... was constantly with Elsie and Cissy she never seemed to be of their company; and seeing them sitting together in the Bouillon Duval, at their table next the window, an observer would be sure to wonder what accident had sent out that rare and subtle girl with such cheerful commonness as Elsie and Cissy. The contrast was even more striking when they entered the eating-house, ...
— Celibates • George Moore

... 'Rill had not turned out just as she expected, that was sure. From her window she could watch the front of Mrs. Beaseley's cottage and she saw that Nelson's lamp burned all night. He was wakeful, too. It made another bond between them; but it was not a bond that made Janice ...
— How Janice Day Won • Helen Beecher Long

... dismounted; and as he did so a memory came back to him: a whisper of dishonest grooms and stolen corn, once heard, long forgotten, and now recurring in the nick of opportunity. He crossed the bridge, and, going up to a window, knocked six or seven heavy blows in a particular cadence, and, as he did so, smiled. Presently a wicket was opened in the gate, and a man's head appeared in ...
— The Works of Robert Louis Stevenson - Swanston Edition Vol. 7 (of 25) • Robert Louis Stevenson

... lady drew a large, pressed-tin pan off the top shelf in the pantry. A long, smooth butter-tray was found for Jimmy. Grandma shook her cap-border with laughter to see them skim over the hard crust in their queer sleds. And the boys shouted and swung their hands as they flew past the window. ...
— The Night Before Christmas and Other Popular Stories For Children • Various

... of July 28, 1902, Curt and a couple of friends concealed themselves in the courthouse. At noon that day, in broad daylight, Jim Cockrell was shot dead on the street from a second-story window of the building. Across the way, from a second-story window of Hargis's store, Judge Jim Hargis and Sheriff Ed ...
— Blue Ridge Country • Jean Thomas

... the ideal imagery of most poets of love. The imagery of these poems consists, if we may take a rapid survey of Browning's love poetry, of suburban streets, straws, garden-rakes, medicine bottles, pianos, window-blinds, burnt cork, fashionable fur coats. But in this new method he thoroughly expressed the true essential, the insatiable realism of passion. If any one wished to prove that Browning was not, ...
— Robert Browning • G. K. Chesterton

... he headed his car toward the lower end of the town. He was glad of an excuse to go to Paradise Road. Lafe smiled through the window at him, and he entered the shop at the cobbler's ...
— Rose O'Paradise • Grace Miller White

... instantaneous first impression—so little in it. Broad spaces of plain color showed everywhere; and Patricia's ideal of what a parlor should be, as befitted the chatelaine of a fine home in Lichfield, had always been the tangled elegancies of the front show-window of a Woman's Exchange for Fancy Work. The room had even been repapered—odiously, as she considered; and the shiny floor of it boasted just three inefficient rugs, like dingy rafts upon a sea of ...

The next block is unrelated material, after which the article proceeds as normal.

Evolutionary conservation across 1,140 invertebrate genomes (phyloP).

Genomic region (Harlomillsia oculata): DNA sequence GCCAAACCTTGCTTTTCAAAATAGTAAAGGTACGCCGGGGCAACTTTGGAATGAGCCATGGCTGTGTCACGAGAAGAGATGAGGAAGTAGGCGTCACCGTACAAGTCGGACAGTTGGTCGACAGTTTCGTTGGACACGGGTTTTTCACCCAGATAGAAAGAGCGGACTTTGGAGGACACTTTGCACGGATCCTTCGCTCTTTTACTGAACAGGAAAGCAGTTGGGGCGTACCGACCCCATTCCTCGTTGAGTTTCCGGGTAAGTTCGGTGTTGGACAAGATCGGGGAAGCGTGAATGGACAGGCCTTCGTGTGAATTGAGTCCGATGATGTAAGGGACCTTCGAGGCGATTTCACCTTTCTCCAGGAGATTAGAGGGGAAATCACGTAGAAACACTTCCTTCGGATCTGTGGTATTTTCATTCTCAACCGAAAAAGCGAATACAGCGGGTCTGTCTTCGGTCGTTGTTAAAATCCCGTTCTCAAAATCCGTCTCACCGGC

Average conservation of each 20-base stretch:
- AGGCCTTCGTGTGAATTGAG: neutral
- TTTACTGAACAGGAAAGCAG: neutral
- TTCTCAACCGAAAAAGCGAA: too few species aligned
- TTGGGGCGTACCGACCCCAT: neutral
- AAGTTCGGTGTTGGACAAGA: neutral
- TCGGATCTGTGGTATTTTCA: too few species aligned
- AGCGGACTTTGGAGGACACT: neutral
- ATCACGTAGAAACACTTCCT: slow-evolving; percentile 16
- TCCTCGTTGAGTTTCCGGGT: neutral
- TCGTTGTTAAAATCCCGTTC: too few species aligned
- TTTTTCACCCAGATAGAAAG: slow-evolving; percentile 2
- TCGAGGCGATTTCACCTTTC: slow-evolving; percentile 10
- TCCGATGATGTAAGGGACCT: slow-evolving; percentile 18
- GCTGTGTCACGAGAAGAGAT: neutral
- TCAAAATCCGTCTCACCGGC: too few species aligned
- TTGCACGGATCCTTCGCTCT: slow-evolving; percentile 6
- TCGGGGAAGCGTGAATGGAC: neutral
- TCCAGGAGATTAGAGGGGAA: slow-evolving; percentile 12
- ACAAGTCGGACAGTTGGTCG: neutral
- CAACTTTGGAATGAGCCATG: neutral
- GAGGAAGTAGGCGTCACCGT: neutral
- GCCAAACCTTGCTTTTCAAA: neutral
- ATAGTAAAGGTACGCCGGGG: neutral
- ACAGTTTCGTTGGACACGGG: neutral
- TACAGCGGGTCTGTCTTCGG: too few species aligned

— The Rivet in Grandfather's Neck - A Comedy of Limitations • James Branch Cabell

... pleasantry, their mutual adventures in fashionable London life, and saying, that he should have done better while listening to Moore as he tuned his harp and sang, to have thrown himself out of the window, ...
— My Recollections of Lord Byron • Teresa Guiccioli

... so one day, when little John Albrecht and his sister had come over and the three were very busy on the grass near the kitchen window with two dolls and the old tiger-cat. In the afternoon silence their little voices sounded clear and sweet. The cat escaped to a cherry-tree and they chased him gayly, but he went to sleep in an insulting way in spite of the lilac switch that ...
— Shapes that Haunt the Dusk • Various

... farm hands laughed and pointed with his thumb to the waiting-room. Uncle Jimpson tiptoed to the window and peered in. All that he could see was the back of a very imposing lady and the top of ...
— A Romance of Billy-Goat Hill • Alice Hegan Rice

... which divides the month of May into two equal parts I woke and saw the waning moon right opposite my window, stayed in her descent upon the slope of Epomeo. Soon afterwards Christian called me, and we settled to ascend the mountain. Three horses and a stout black donkey, with their inevitable grooms, were ordered; ...
— Sketches and Studies in Italy and Greece, Complete - Series I, II, and III • John Symonds

... dog of great energy of character, and was never placed in any circumstances in which he did not pursue some decided course of action. On the present occasion there was not a hole, except the key-hole, by which he could hope to make his escape. Yes, by-the-bye, there was a hole in the window, which was made of parchment; but as that was merely the bullet-hole through which the animal that had given his skin for a window had been shot, and was not larger than a shilling, it did not afford much hope. Nevertheless ...
— Ungava • R.M. Ballantyne

... my wife, she looked at me, then we both looked out the window and wished we had never ...
— You Can Search Me • Hugh McHugh

... Smith. Van Emmon, who had gone to the window, whirled upon the engineer and motioned him ...